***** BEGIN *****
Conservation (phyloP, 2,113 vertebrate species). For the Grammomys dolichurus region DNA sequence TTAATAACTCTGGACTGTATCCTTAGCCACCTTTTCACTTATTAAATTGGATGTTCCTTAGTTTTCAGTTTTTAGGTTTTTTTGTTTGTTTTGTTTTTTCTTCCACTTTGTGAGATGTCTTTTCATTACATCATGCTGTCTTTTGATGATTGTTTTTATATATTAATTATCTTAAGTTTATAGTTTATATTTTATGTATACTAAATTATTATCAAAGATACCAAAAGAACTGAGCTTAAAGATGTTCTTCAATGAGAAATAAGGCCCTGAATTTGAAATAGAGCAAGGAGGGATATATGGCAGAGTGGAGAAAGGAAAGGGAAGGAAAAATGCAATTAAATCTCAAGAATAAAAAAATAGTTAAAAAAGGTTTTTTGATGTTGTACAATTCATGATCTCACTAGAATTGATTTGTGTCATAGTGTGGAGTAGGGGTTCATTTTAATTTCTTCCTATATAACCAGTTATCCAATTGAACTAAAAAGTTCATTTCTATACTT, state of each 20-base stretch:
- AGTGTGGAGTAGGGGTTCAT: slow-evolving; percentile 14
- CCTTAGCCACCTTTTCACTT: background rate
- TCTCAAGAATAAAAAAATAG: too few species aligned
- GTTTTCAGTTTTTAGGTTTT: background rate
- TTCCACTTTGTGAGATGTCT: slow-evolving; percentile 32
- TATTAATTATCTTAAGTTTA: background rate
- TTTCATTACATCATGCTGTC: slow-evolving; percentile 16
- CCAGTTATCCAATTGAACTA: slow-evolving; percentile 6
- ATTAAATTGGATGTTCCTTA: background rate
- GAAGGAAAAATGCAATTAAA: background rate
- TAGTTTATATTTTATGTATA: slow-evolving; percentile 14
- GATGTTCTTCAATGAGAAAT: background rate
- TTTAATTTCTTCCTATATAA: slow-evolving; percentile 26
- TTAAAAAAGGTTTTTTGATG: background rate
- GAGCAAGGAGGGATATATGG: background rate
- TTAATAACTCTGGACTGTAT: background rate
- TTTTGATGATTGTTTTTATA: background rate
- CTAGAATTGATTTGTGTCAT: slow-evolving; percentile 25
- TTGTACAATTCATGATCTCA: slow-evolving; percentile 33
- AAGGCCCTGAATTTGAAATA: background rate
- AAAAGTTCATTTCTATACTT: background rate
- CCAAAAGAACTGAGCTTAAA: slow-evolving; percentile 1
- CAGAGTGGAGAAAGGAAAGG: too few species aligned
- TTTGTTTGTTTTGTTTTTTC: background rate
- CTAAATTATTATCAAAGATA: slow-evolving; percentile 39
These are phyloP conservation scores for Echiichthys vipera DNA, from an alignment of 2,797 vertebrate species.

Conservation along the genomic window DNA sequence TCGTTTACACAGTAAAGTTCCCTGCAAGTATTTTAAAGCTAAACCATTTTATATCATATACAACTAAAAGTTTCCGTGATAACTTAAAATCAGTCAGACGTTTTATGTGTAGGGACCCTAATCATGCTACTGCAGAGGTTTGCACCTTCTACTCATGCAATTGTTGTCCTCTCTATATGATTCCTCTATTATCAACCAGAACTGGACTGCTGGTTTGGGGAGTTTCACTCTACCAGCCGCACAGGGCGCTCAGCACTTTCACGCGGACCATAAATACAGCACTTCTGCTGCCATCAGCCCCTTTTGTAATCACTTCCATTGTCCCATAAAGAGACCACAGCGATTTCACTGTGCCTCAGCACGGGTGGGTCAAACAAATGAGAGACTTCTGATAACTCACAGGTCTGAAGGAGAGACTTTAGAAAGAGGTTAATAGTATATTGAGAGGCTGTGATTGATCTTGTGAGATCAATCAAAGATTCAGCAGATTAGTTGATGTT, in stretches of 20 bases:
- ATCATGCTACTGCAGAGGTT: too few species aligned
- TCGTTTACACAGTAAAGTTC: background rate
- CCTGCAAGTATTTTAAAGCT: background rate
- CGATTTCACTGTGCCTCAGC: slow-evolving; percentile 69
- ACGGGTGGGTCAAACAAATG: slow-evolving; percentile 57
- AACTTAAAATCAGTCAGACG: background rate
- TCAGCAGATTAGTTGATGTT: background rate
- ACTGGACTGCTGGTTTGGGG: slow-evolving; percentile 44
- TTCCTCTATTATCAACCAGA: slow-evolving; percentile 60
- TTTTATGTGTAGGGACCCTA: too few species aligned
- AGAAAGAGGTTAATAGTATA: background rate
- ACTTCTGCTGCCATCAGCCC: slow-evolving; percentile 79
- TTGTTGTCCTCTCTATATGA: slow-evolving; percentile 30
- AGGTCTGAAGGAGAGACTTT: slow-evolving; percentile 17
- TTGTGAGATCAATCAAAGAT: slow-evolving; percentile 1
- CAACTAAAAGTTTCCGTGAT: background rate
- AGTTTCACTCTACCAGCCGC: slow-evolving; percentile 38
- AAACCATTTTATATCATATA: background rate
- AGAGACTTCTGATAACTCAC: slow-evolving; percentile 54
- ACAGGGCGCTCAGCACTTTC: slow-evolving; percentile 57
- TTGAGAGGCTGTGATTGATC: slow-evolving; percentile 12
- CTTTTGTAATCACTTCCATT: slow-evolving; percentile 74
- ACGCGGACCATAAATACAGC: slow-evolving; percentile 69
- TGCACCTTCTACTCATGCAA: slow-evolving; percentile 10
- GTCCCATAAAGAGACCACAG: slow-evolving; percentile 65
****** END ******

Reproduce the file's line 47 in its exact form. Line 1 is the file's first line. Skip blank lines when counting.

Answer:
- AGAGACTTCTGATAACTCAC: slow-evolving; percentile 54